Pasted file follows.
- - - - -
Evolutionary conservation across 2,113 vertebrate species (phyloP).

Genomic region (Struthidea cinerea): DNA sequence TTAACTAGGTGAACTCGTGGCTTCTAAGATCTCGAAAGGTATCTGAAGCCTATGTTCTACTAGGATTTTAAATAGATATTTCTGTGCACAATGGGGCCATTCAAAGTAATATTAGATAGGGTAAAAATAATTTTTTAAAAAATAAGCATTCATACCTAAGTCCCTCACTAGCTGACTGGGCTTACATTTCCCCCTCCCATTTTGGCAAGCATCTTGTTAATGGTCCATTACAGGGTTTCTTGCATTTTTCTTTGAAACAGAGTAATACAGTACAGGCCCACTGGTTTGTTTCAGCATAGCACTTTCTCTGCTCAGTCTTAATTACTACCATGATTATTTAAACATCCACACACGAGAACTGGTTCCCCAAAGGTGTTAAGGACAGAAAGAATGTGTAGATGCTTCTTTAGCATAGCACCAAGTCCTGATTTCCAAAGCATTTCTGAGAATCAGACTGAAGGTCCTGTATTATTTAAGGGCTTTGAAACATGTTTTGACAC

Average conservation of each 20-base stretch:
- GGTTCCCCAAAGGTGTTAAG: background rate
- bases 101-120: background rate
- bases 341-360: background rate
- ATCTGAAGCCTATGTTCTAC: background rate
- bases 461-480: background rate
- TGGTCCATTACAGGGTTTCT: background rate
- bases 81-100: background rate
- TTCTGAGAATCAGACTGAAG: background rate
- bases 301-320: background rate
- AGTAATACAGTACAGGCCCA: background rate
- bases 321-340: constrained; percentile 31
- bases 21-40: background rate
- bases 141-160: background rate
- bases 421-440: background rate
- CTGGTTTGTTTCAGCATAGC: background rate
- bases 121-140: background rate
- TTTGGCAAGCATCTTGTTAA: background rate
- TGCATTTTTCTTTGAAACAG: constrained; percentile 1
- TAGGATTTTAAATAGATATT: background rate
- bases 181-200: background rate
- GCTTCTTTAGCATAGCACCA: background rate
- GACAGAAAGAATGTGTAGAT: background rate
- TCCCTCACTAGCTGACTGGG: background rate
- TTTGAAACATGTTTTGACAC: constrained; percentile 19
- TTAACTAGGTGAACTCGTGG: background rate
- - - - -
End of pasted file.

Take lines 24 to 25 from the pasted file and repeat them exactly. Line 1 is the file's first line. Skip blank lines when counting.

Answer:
- GCTTCTTTAGCATAGCACCA: background rate
- GACAGAAAGAATGTGTAGAT: background rate